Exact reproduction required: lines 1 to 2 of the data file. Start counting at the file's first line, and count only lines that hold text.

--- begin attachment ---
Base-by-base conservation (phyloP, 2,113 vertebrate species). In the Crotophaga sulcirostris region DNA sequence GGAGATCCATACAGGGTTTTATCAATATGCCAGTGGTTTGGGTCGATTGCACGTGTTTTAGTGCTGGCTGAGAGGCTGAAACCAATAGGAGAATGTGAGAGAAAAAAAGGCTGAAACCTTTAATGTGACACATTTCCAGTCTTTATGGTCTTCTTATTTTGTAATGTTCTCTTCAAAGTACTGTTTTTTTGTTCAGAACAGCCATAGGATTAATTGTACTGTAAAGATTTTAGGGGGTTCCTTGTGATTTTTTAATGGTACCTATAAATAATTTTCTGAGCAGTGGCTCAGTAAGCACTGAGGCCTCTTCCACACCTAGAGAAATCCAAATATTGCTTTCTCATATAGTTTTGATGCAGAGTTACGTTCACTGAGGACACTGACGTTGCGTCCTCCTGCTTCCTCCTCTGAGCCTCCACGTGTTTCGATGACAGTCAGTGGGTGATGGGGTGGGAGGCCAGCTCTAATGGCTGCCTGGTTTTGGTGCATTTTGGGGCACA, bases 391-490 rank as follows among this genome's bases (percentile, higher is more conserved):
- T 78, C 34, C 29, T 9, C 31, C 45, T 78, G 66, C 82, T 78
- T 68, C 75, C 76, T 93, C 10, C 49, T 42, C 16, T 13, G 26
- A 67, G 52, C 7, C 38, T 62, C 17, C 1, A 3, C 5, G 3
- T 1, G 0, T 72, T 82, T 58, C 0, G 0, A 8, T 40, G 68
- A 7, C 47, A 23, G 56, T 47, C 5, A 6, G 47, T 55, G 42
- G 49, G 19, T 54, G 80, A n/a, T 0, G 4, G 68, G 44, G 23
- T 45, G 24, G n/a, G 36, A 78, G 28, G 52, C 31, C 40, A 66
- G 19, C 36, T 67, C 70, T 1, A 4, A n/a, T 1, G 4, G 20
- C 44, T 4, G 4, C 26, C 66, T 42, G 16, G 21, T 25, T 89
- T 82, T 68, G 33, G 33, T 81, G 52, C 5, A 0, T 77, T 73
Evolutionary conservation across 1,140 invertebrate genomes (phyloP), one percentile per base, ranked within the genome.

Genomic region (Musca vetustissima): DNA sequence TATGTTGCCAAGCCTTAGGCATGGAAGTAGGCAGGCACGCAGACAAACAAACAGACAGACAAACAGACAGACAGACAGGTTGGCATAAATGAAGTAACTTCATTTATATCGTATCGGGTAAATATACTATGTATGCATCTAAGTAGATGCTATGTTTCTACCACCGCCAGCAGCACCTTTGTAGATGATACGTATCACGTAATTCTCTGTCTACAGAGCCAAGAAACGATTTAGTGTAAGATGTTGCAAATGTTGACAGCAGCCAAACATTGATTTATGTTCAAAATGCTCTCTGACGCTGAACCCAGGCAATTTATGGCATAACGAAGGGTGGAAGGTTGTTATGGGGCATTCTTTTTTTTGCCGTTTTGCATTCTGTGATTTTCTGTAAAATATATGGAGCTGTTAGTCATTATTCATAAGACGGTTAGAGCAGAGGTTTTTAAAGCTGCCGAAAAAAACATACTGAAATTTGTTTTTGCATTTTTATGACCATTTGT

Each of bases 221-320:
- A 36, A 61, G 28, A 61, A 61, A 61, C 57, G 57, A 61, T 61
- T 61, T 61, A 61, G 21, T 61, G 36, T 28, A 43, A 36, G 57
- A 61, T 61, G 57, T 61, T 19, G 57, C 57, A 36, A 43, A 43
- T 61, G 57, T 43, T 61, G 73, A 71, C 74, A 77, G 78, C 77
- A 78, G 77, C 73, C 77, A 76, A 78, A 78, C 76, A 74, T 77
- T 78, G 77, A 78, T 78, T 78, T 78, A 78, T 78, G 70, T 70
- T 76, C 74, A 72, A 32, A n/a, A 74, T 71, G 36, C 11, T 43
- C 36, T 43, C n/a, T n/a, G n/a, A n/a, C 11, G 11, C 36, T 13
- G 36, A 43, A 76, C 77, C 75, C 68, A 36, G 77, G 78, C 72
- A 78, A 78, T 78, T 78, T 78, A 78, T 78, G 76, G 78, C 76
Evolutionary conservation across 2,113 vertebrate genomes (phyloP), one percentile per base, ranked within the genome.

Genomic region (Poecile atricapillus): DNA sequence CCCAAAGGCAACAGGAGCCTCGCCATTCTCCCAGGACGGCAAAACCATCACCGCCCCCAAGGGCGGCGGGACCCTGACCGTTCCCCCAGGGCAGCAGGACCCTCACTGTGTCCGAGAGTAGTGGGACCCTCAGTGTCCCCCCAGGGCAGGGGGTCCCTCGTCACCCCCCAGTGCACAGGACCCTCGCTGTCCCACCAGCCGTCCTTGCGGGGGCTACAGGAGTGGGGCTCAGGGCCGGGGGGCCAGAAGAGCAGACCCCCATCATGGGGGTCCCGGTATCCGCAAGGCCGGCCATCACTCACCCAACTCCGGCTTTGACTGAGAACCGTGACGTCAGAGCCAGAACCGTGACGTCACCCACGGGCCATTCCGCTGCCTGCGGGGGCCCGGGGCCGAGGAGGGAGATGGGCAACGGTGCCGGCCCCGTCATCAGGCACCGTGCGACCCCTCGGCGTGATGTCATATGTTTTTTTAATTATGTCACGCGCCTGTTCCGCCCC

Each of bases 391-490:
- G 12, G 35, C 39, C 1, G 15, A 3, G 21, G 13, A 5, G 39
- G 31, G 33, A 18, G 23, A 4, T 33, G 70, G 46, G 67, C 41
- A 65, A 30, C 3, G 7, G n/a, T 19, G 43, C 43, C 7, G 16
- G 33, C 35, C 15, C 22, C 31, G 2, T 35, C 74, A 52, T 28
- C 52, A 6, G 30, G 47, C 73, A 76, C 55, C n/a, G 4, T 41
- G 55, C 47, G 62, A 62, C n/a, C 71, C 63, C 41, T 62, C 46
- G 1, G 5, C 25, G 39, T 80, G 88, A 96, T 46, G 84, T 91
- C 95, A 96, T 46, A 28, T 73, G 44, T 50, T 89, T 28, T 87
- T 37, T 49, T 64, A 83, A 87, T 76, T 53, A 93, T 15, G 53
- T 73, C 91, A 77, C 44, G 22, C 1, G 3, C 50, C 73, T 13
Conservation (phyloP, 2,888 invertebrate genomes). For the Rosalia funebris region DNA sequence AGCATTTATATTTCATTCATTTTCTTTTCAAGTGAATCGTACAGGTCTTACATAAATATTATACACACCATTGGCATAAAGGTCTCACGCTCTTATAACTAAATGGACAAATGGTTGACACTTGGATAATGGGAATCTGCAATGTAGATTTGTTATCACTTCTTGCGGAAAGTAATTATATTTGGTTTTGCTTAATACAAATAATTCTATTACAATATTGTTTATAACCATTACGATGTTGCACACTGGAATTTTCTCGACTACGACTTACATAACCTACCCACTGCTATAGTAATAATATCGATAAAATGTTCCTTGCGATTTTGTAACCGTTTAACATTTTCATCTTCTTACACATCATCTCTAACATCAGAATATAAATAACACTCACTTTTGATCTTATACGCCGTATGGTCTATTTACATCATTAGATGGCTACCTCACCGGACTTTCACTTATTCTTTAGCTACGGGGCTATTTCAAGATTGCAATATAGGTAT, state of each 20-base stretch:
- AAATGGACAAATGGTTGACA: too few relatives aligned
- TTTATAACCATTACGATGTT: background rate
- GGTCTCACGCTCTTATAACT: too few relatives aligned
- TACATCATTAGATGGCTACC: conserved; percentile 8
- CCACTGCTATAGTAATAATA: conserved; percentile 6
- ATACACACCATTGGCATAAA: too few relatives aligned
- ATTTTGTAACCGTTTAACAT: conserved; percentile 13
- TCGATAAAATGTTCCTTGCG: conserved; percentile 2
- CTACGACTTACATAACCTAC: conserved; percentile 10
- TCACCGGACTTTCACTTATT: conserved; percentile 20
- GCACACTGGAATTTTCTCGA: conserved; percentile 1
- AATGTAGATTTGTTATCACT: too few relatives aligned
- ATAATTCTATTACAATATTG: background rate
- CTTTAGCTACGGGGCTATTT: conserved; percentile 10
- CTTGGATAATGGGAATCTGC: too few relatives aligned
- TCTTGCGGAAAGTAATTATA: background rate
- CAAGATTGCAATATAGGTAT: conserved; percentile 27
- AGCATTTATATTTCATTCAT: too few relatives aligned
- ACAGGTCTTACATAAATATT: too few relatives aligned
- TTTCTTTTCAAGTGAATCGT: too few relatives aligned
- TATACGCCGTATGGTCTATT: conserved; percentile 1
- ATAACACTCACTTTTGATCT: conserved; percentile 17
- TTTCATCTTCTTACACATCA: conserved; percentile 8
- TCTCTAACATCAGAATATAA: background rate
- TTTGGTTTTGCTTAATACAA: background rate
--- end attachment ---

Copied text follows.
Base-by-base conservation (phyloP, 2,113 vertebrate species). In the Crotophaga sulcirostris region DNA sequence GGAGATCCATACAGGGTTTTATCAATATGCCAGTGGTTTGGGTCGATTGCACGTGTTTTAGTGCTGGCTGAGAGGCTGAAACCAATAGGAGAATGTGAGAGAAAAAAAGGCTGAAACCTTTAATGTGACACATTTCCAGTCTTTATGGTCTTCTTATTTTGTAATGTTCTCTTCAAAGTACTGTTTTTTTGTTCAGAACAGCCATAGGATTAATTGTACTGTAAAGATTTTAGGGGGTTCCTTGTGATTTTTTAATGGTACCTATAAATAATTTTCTGAGCAGTGGCTCAGTAAGCACTGAGGCCTCTTCCACACCTAGAGAAATCCAAATATTGCTTTCTCATATAGTTTTGATGCAGAGTTACGTTCACTGAGGACACTGACGTTGCGTCCTCCTGCTTCCTCCTCTGAGCCTCCACGTGTTTCGATGACAGTCAGTGGGTGATGGGGTGGGAGGCCAGCTCTAATGGCTGCCTGGTTTTGGTGCATTTTGGGGCACA, bases 391-490 rank as follows among this genome's bases (percentile, higher is more conserved):
- T 78, C 34, C 29, T 9, C 31, C 45, T 78, G 66, C 82, T 78